TxDOT to kick in more than $200 million for U.S. 183 tollway project


A proposed tollway on U.S. 183 in East Austin got a $200 million shot in the arm Thursday when the Texas Transportation Commission gave preliminary approval to a package of cash and loans for the roughly $875 million project.

Assuming that state cash infusion gets final approval next month, as expected, the Central Texas Regional Mobility Authority would still have to borrow another $650 million from the federal government and on the bond market from private investors. But officials with the local toll agency, deputized by the Texas Department of Transportation to build the 8-mile, six-lane tollway, said the expected revenue from the toll road makes it highly likely that they will be able to secure the rest of the money by year’s end.

Construction is expected to begin early next year. The road, which will be built on top of the existing four-lane U.S. 183 and include six free-to-drive frontage road lanes, should open in stages in 2018 and 2020, mobility authority executive director Mike Heiligenstein told the transportation commission, which governs TxDOT. The northern section, from near Springdale Road to north of the Colorado River, would be completed first; the southerly stretch to Texas 71 would take an extra two years or so to open.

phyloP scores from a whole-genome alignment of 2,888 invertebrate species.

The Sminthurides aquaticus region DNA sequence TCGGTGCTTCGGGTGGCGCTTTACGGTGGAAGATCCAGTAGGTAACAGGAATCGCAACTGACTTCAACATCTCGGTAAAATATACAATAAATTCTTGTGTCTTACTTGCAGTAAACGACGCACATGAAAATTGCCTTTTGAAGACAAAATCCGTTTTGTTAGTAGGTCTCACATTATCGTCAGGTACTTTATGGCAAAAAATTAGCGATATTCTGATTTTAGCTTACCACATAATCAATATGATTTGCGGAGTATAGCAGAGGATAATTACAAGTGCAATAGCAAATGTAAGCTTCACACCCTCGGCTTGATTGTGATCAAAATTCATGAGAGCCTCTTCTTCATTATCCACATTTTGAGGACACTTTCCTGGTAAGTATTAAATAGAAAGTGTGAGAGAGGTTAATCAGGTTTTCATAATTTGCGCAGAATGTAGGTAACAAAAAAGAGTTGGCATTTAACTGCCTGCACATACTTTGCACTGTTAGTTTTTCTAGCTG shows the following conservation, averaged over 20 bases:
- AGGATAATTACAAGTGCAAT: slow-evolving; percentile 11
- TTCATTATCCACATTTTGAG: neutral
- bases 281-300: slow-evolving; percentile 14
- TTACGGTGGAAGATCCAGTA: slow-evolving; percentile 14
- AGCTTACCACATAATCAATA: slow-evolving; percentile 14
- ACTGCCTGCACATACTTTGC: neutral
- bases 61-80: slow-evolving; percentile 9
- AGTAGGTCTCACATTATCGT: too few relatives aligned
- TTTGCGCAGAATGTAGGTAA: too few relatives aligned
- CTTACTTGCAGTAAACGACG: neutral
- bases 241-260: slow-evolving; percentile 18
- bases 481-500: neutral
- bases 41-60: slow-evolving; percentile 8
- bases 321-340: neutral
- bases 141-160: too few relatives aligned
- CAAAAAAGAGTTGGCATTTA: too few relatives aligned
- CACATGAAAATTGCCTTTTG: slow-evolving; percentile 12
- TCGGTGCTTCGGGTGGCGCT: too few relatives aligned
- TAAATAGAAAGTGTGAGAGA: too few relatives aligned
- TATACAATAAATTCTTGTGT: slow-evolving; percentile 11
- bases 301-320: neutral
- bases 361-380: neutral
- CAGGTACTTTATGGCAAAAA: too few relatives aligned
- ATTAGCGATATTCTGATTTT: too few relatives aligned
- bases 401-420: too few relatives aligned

The commission approved a $143.4 million cash grant to the mobility authority, as well as a $30 million loan from TxDOT’s state infrastructure bank and another $30 million loan from TxDOT’s general revenue. Both of those loans likely will be 30-year notes and carry interest rates of about 4 percent, officials said. TxDOT previously had given the mobility authority another $4.4 million grant as it worked through the early planning and design phases of the tollway project.

The commission will be asked to give final approval of the grant and loans after TxDOT and the mobility authority finish hammering out the terms. Officials from both agencies were scheduled to meet Friday.

Bill Chapman, the mobility authority’s finance chief, said the agency likely will seek a loan for a third of the project cost, or nearly $290 million, from the U.S. Department of Transportation. Chapman said that loan likely will have an interest rate similar to the TxDOT debt.

Not so for the remainder of the project borrowing — about $360 million — from a bond sale expected to occur in October. Chapman said the agency can expect to pay at least 1 percent more on the private market, or above 5 percent interest.

The authority in May awarded a final design and construction contract for $581.5 million to a consortium led by Fluor Corp. But the agency also expects to pay about $133 million on debt financing costs, much of it for so-called “capitalized interest” and a debt-service reserve fund. The capitalized interest, an estimated $93 million, is used to make early debt payments during the four-year construction phase, when there is no toll revenue coming in, and during the early months or years after the road opens as traffic builds on the toll lanes.

The agency also expects to spend about $63 million on construction management and oversight by consultants, and $13 million on toll system software and hardware. The project cost estimate also includes a $40 million contingency.


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